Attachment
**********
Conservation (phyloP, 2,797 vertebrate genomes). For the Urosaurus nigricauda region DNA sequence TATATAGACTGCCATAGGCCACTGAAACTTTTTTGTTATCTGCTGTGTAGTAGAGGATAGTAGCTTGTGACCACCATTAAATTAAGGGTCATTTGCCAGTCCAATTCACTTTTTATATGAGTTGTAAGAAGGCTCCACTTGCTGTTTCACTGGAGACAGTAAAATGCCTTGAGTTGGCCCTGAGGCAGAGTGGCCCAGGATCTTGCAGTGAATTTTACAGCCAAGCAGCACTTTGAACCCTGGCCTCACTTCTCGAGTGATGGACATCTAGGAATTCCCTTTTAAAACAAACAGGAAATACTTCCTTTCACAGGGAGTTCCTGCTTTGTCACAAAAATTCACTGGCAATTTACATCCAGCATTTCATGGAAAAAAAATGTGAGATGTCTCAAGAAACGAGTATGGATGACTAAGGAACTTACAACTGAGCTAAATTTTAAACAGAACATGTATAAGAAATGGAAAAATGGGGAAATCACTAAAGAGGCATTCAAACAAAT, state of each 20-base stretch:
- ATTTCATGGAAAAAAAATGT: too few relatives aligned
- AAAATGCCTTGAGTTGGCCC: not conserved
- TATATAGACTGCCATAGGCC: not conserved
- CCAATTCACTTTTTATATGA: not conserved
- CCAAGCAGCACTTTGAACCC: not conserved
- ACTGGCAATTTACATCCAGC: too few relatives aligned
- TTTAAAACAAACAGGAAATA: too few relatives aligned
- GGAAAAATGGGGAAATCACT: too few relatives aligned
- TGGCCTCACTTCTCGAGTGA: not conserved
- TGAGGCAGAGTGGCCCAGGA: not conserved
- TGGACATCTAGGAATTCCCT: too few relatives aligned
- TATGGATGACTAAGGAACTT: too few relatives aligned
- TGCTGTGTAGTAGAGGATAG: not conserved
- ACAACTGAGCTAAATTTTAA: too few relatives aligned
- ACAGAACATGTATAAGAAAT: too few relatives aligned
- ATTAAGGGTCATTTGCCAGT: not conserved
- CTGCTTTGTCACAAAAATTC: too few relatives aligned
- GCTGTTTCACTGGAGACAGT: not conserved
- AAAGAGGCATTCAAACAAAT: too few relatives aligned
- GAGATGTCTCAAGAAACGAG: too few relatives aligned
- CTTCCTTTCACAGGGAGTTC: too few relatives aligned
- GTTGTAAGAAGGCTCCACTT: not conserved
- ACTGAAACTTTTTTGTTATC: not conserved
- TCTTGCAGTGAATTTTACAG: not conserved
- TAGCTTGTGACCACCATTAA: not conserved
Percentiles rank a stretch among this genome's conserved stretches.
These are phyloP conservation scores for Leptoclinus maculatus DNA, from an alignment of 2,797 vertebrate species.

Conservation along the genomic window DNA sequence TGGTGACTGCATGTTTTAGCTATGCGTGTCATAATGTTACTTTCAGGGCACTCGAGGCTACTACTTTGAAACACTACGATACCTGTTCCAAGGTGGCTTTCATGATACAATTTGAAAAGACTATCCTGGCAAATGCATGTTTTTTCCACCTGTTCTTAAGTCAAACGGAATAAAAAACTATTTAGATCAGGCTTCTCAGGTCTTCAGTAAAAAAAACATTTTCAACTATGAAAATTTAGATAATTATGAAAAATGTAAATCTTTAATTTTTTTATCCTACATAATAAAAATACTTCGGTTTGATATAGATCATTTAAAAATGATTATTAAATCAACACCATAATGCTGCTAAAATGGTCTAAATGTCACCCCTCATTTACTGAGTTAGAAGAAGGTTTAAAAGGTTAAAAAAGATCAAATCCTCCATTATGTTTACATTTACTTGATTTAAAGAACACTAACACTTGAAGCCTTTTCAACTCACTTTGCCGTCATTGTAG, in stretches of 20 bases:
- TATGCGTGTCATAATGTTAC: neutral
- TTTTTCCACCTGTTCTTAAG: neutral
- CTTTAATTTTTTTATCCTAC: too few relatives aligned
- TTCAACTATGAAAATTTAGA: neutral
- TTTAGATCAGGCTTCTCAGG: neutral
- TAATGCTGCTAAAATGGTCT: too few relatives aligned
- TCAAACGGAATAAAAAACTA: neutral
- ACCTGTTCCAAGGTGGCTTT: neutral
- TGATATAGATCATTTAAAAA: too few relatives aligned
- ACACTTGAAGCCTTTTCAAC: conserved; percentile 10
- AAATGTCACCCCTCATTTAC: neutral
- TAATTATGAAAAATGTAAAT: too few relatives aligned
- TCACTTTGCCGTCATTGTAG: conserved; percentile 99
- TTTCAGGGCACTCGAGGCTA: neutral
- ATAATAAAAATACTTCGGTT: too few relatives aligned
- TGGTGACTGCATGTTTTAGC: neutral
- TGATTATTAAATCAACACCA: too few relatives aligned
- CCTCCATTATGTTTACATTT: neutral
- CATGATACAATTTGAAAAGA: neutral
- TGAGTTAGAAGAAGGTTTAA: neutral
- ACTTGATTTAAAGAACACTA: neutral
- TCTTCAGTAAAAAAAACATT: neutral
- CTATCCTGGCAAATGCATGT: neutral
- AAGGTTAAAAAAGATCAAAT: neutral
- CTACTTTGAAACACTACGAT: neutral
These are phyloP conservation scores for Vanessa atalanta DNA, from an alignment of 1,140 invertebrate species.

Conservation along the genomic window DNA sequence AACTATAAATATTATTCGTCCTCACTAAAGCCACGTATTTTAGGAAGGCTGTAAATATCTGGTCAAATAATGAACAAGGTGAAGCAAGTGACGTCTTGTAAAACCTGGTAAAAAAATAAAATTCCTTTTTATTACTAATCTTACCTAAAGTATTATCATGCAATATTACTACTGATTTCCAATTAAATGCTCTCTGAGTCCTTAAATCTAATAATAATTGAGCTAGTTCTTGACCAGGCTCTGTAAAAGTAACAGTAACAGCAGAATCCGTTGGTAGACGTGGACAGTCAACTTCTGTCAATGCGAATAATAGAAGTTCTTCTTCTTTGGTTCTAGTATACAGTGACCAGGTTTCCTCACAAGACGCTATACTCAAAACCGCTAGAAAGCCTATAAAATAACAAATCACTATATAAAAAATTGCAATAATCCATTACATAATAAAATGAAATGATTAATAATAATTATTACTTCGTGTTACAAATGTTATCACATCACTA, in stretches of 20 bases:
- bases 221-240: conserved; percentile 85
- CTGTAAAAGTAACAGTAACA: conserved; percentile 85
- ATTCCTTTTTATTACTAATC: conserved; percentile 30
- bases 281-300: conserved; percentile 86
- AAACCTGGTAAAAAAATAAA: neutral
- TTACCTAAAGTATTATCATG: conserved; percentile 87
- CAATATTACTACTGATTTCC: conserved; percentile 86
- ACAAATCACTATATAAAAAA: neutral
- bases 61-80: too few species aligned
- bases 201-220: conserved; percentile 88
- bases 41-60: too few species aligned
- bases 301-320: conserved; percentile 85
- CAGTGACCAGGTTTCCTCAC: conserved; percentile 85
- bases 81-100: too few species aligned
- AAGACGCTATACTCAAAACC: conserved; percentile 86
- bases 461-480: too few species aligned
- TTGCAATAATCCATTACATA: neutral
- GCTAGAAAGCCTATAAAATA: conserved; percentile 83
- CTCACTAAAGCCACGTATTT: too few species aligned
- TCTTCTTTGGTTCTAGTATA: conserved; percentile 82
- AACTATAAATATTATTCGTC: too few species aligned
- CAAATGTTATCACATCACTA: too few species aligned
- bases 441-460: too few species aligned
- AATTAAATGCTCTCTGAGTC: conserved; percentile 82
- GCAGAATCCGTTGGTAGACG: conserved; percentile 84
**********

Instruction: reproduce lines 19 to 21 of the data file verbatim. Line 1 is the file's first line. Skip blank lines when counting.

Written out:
- GCTGTTTCACTGGAGACAGT: not conserved
- AAAGAGGCATTCAAACAAAT: too few relatives aligned
- GAGATGTCTCAAGAAACGAG: too few relatives aligned